Table of Contents
Physiology Journal
Volume 2014 (2014), Article ID 821482, 8 pages
Research Article

Arch Height Mediation of Obesity-Related Walking in Adults: Contributors to Physical Activity Limitations

1Department of Occupational Therapy, Boston University, 635 Commonwealth Avenue, Boston, MA 02215, USA
2Program in Rehabilitation Sciences, Boston University, 635 Commonwealth Avenue, Boston, MA 02215, USA
3Department of Medicine, Boston University Medical Center, 1 Boston Medical Center Place, Boston, MA 02118, USA
4Undergraduate Program in Neuroscience, Boston University, 2 Cummington Mall, Boston, MA 02215, USA
5Department of Psychological & Brain Sciences, Boston University, 64 Cummington Mall, Boston, MA 02215, USA
6Department of Physical Therapy & Athletic Training, Boston University, 635 Commonwealth Avenue, Boston, MA 02215, USA
7Department of Anthropology, Boston University, 232 Bay State Road, Boston, MA 02215, USA

Received 9 October 2014; Accepted 21 November 2014; Published 16 December 2014

Academic Editor: Beat Knechtle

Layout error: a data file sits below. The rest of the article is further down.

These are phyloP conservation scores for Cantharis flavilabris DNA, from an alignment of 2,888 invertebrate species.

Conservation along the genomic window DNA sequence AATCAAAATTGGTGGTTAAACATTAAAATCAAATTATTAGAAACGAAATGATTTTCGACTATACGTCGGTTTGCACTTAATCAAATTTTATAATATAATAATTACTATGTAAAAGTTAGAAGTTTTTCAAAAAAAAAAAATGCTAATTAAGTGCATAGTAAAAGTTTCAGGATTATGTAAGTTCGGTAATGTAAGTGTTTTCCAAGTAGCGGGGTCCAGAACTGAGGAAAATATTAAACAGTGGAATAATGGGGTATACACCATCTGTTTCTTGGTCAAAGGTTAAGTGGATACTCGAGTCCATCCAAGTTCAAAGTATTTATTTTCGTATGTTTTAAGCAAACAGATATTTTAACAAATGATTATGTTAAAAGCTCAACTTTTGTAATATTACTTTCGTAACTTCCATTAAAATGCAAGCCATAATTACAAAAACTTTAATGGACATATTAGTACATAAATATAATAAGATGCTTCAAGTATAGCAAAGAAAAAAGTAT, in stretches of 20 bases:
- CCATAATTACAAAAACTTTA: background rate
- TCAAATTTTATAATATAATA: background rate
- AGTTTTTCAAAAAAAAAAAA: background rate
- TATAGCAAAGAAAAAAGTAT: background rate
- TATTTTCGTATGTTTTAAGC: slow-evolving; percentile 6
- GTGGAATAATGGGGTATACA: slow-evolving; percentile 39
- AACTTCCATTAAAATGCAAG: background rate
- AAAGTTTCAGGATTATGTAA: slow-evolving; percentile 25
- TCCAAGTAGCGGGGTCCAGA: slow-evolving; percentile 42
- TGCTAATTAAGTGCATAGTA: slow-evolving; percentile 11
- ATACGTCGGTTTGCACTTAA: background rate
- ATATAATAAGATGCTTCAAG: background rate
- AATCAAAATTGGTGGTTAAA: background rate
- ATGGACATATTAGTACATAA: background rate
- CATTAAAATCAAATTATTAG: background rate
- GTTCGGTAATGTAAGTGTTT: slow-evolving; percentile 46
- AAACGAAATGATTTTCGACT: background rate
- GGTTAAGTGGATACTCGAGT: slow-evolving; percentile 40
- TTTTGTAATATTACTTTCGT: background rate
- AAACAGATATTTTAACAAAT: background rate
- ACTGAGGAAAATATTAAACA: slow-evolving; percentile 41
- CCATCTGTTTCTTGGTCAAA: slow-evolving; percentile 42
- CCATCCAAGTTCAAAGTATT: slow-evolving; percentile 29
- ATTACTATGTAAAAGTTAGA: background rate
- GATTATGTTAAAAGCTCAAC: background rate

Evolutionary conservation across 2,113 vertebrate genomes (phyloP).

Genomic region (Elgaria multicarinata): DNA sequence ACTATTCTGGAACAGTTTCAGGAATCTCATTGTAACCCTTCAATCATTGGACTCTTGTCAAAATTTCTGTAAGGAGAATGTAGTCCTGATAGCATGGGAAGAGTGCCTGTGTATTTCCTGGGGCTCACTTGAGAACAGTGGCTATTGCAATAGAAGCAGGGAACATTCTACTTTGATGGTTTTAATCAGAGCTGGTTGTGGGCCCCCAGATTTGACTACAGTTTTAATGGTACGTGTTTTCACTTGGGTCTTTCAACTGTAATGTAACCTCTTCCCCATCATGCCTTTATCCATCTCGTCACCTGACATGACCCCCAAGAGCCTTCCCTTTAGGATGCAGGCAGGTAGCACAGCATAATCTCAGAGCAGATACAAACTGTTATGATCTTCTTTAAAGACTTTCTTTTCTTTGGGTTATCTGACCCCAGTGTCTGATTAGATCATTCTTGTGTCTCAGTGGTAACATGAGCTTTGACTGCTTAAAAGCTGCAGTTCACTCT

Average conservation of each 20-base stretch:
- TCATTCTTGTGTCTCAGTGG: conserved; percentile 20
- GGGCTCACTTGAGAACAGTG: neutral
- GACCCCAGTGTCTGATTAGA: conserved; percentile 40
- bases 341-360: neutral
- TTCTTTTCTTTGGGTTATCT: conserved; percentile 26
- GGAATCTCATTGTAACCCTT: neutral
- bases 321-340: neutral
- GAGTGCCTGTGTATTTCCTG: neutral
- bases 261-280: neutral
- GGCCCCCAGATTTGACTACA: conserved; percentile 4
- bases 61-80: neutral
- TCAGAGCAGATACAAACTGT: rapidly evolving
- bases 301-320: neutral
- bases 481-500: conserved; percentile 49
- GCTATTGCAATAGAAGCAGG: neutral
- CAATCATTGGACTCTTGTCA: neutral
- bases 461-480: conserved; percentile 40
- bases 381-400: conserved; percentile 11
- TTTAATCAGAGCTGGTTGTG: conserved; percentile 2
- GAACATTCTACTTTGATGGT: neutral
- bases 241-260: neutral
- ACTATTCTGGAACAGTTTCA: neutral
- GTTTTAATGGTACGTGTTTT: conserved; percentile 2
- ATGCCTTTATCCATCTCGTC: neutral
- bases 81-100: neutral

Copyright © 2014 Simone V. Gill et al. This is an open access article distributed under the Creative Commons Attribution License, which permits unrestricted use, distribution, and reproduction in any medium, provided the original work is properly cited.


Walking and foot arch structure have risk-increasing effects that contribute to decreased physical activity in adults with overweight and obese body mass index (BMI) scores. However, it is unknown whether both excessive weight and arch height influence walking compared to the effects of excessive weight or arch height alone. The purpose of this study was to investigate if arch height mediates obesity-related walking characteristics among adults with different BMI classifications. Spatiotemporal walking kinematics and dynamic plantar pressure were collected as adults with normal , overweight , and obese BMI scores walked at their preferred speed. Digital footprints created with plantar pressure data were used to calculate a measure of arch height, the Chippaux-Smirak Index (CSI). The results showed that obese adults had lower arches than normal weight adults . Arch height was related to velocity, double limb support time, stance time, step length, and foot rotation (all Ps < 0.05). Overweight participants with lower arches had lower velocities and higher double limb support times (all Ps < 0.05). The results have implications for aiding an increase in physical activity for overweight adults via intervening in adults’ arch height.